A century of women’s days: What to celebrate and what not to

International Women's Day Thailand

International Women's Day Thailand

Today is the 100th anniversary of International Women’s Day, a celebration of women born out of the early 20th-century labor and suffragette movements.

Given its original socialist worker underpinnings, it’s perhaps no surprise this day is more widely celebrated in Europe and elsewhere than it has been in the U.S. (where even saying the “S” word seems to cause people to twitch.)

Here’s a video from Russia Today reminding men that they need to go buy flowers today. It’s a national holiday there:

Women’s advocates around the world have worked hard over the years to transform this day into something less overtly political and more focused on the economic, social, cultural as well as political achievements of women worldwide.

There is much to be celebrated, beginning with:

  1. Women have been gaining a greater proportion of positions of political and economic power worldwide, which in the U.S. is often marked as originating with women here winning the right to vote in 1920.
  2. Also in the U.S., woman hold the majority of middle management positions (though still lag way behind in the CEO ranks) and are also the majority of today’s college graduates.
  3. Globally, according to the head of a new women’s agency at the United Nations, women have made extraordinary gains over the past century in terms of gender equity, political influence, access to jobs and wider recognition of the need for more female influence in all corridors of power and aspects of society.
  4. Maternal mortality, though still unacceptably high in many poor countries, has declined significantly due to a number of factors. (Interestingly, this fact was not universally welcomed by women’s health advocates.)
  5. The proliferation of laws worldwide aimed at reducing discrimination against women.

But as this video of our latest version of James Bond (actor Daniel Craig) dressed in drag is meant to illustrate, there is still much to be done and many hardships faced by women around the globe. Here’s 007’s new assignment:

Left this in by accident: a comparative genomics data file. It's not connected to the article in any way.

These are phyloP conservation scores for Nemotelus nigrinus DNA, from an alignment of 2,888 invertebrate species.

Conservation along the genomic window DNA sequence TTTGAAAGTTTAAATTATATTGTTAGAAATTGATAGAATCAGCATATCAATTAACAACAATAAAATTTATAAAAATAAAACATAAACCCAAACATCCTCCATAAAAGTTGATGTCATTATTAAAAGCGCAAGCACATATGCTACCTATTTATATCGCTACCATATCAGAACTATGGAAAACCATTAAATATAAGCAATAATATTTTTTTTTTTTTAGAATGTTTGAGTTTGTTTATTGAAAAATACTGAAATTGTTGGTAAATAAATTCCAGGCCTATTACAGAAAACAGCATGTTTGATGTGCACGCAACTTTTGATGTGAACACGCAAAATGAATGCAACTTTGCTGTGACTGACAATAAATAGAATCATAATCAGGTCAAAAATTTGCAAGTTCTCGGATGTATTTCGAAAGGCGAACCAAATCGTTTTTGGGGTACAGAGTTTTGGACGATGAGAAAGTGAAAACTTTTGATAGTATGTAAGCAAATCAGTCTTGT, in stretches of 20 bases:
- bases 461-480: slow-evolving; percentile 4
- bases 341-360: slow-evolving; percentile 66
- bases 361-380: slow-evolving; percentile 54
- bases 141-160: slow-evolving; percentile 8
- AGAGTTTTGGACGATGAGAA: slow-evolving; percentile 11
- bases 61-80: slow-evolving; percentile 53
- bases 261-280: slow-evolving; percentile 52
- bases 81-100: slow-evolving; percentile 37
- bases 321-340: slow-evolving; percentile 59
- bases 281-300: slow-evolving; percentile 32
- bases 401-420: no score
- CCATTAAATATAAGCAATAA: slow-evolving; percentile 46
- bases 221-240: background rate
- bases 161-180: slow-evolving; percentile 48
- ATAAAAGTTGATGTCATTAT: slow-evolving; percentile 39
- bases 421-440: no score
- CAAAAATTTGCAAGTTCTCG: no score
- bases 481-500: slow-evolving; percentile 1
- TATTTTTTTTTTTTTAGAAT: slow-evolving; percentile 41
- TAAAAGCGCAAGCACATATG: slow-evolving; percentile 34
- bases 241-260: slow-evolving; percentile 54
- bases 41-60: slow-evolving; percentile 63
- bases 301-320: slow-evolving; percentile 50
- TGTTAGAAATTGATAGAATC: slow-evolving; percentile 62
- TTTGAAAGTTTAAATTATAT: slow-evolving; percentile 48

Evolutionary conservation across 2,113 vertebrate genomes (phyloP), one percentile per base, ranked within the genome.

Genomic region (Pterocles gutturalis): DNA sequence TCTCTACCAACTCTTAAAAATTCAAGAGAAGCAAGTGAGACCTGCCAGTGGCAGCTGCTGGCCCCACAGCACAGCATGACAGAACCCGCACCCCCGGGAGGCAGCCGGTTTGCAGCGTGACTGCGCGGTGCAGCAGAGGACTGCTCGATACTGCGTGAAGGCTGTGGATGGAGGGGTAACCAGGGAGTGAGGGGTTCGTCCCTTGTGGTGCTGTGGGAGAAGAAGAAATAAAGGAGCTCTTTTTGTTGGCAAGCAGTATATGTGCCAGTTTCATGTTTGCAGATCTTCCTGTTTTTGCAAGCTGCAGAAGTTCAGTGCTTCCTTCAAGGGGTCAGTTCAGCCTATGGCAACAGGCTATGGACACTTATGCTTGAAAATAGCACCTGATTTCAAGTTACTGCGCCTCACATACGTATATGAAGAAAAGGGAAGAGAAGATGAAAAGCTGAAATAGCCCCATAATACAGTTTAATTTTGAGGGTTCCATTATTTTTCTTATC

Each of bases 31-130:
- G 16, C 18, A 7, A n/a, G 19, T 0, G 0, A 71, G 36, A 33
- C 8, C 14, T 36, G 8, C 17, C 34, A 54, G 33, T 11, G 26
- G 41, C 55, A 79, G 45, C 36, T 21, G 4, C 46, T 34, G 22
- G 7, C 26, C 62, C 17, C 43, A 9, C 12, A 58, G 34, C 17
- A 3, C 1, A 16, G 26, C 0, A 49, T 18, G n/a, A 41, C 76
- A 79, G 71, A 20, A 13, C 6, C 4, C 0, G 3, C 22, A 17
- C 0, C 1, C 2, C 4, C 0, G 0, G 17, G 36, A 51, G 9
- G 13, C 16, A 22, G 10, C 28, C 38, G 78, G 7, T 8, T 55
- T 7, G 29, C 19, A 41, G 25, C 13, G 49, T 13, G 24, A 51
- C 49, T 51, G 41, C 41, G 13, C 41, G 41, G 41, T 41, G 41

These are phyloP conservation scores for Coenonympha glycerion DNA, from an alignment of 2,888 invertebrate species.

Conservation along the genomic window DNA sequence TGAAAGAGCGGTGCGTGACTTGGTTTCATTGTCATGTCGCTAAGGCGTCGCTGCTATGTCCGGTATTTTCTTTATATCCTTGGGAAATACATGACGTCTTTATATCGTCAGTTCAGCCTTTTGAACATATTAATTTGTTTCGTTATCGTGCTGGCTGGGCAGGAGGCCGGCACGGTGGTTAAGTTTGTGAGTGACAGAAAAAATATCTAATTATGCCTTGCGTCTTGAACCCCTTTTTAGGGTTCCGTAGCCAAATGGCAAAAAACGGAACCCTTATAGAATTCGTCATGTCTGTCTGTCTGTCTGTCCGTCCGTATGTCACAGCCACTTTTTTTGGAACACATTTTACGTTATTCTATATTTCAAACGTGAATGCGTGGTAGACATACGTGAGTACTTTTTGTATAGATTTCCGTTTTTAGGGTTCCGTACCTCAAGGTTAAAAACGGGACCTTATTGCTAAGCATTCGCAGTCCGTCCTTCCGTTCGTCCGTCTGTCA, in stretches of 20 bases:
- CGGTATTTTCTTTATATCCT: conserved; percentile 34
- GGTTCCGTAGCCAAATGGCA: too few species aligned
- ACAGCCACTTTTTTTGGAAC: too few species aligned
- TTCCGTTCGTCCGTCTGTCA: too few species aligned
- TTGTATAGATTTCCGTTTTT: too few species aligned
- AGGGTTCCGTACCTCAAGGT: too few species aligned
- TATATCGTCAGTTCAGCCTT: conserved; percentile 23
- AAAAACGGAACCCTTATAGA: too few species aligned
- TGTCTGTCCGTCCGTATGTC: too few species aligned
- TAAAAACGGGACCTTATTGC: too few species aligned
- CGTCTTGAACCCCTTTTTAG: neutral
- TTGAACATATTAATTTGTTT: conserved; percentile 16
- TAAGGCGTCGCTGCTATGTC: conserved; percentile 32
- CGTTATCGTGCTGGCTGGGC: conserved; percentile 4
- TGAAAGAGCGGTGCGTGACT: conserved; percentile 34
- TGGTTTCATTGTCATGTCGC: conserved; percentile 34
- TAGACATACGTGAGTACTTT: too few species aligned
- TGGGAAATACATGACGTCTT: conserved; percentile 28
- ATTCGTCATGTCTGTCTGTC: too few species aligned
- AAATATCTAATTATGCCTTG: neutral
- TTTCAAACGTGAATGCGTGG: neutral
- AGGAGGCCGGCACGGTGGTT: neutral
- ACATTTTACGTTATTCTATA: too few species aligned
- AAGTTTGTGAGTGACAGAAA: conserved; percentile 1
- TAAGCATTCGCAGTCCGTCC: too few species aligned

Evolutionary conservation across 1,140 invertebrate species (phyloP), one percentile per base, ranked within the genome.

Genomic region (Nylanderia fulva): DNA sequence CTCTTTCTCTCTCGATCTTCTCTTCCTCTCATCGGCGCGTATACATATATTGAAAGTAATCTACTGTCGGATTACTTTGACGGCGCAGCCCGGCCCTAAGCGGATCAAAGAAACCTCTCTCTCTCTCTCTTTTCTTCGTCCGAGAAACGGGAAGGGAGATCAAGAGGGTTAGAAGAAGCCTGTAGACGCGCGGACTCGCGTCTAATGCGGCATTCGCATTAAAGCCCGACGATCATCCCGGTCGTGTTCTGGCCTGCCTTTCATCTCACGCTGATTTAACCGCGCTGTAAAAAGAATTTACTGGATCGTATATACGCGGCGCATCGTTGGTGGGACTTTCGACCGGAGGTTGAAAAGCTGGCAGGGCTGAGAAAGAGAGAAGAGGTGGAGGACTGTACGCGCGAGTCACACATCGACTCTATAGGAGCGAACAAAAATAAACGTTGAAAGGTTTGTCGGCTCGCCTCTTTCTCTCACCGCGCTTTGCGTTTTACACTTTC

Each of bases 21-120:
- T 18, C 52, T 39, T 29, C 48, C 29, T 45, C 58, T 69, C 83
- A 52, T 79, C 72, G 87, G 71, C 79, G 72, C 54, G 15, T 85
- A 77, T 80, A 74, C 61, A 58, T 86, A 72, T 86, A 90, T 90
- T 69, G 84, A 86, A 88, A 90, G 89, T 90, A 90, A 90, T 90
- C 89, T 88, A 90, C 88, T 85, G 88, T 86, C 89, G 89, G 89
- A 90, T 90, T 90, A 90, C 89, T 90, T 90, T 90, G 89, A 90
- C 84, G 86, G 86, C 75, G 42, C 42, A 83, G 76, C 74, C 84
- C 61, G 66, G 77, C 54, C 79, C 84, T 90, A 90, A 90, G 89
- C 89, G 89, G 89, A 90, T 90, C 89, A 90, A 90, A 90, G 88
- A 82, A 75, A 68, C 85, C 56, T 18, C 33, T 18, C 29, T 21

But it is important to recognize that we are not yet even close to global gender equity:

  1. By far, men still hold most of the top political and economic positions of power.
  2. Women do an estimated two-thirds of the work in the world, but hold ownership to only about one percent of the property, typically have incomes well below those of men and at the same time are the primary family caretakers.
  3. Globally, 90 percent of the 1.3 billion people who live in extreme poverty (less than $1 per day) are women.
  4. Sexual and domestic violence against women is still widespread everywhere.
  5. Maternal mortality, while it has declined globally overall by 30 percent, is still a major killer in poor countries. The chance of an American mother dying in childbirth is something like one in 40,000. The chances of a mother in Afghanistan dying in childbirth is one in 10.

There are many more reasons to both celebrate this day and to push for change. I won’t even try to cite all of the articles out there celebrating this day, but it’s encouraging to see the amount of attention given. That’s a change from years past.

I would also note that next week in Seattle, supermodel Christy Turlington Burns will be in town for a showing of a documentary she’s promoting on women’s health called No Woman, No Cry.  Yeah, yeah, I know. A supermodel promoting women’s issues…. I suggest withholding judgment until you see the film.

Also, here’s a list provided by Global Washington of what some local organizations like PATH, Landesa and World Vision are doing to promote women’s health and well-being.

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About Author

Tom Paulson

Tom Paulson is founder and lead journalist at Humanosphere. Prior to operating this online news site, he reported on science,  medicine, health policy, aid and development for the Seattle Post-Intelligencer. Contact him at tom[at]humanosphere.org or follow him on Twitter @tompaulson.